As many have experienced first hand, it’s been a wild start to the year for financial markets.
The first six weeks was utter carnage with risk assets tumbling on heightened concerns about the Chinese economy, primarily due to sudden weakness in the renminbi in the wake of the US Federal Reserve’s decision to lift interest rates for the first time in nearly a decade in December.
Then, as if a switch was flicked, risk assets rebounded in spectacular fashion, something that coincided with a dovish turn from major central banks such as the Bank of Japan, European Central Bank and US Federal Reserve. The US dollar weakened, risk assets bounced and the world, at least from a financial standpoint, was suddenly good again.
Now as markets approach the halfway point for the trading year, it’s an opportune time to see how individual asset classes have performed.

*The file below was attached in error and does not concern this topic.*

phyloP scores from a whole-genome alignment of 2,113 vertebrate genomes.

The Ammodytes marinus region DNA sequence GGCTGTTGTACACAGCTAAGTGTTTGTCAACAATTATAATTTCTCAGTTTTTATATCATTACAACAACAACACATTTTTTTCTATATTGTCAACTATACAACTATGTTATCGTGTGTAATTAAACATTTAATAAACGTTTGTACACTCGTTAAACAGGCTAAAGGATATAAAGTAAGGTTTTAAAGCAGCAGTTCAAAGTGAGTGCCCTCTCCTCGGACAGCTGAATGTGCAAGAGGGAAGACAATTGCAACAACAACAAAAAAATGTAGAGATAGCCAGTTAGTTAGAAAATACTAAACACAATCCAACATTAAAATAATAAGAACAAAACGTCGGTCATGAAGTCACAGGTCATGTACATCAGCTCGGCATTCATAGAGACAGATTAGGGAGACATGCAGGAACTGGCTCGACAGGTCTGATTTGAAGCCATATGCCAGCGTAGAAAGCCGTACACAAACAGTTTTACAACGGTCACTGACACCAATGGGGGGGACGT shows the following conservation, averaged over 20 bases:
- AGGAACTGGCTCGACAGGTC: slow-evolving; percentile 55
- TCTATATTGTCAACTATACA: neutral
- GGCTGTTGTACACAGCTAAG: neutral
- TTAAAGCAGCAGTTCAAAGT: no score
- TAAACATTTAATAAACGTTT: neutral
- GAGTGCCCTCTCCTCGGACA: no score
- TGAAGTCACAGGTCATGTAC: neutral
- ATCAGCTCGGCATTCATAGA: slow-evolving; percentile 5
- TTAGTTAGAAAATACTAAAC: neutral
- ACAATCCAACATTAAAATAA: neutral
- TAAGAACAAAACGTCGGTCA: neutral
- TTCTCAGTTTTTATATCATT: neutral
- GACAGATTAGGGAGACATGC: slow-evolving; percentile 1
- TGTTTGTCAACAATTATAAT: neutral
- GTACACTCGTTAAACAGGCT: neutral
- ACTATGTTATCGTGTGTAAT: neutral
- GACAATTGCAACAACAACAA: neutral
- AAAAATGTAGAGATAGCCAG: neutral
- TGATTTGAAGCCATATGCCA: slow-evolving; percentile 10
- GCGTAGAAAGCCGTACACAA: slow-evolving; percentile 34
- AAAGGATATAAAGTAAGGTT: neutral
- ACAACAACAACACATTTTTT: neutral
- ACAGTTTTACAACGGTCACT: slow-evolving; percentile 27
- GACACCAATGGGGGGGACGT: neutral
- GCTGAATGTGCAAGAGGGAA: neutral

This excellent chart from Deutsche Bank research does just that, evaluating the performance of a variety of different asset classes, both for the year to date and from February 11, the nadir for risk assets following the China-induced slump experienced earlier in the year.
The solid bars indicate the year to date performance, with the black diamonds representing the percentage move seen since February 11.
If there’s a clear prevailing theme it’s that risk assets — be they emerging market stocks or currencies, high-yield debt or commodities — have outperformed so far, no doubt helped by the decline in the US dollar index, an influential factor in these days of highly correlated risk-on, risk-off trading behaviour.
The key now is whether the rebound in risk assets will continue into the second half of the year.
Given the recent improvement in US economic data and increasingly hawkish commentary from officials from the Federal Reserve, one can’t help but think that the near-term outlook for US interest rates, and as a consequence, movements in the US dollar, will determine whether or not risk assets will continue to outperform in the months ahead.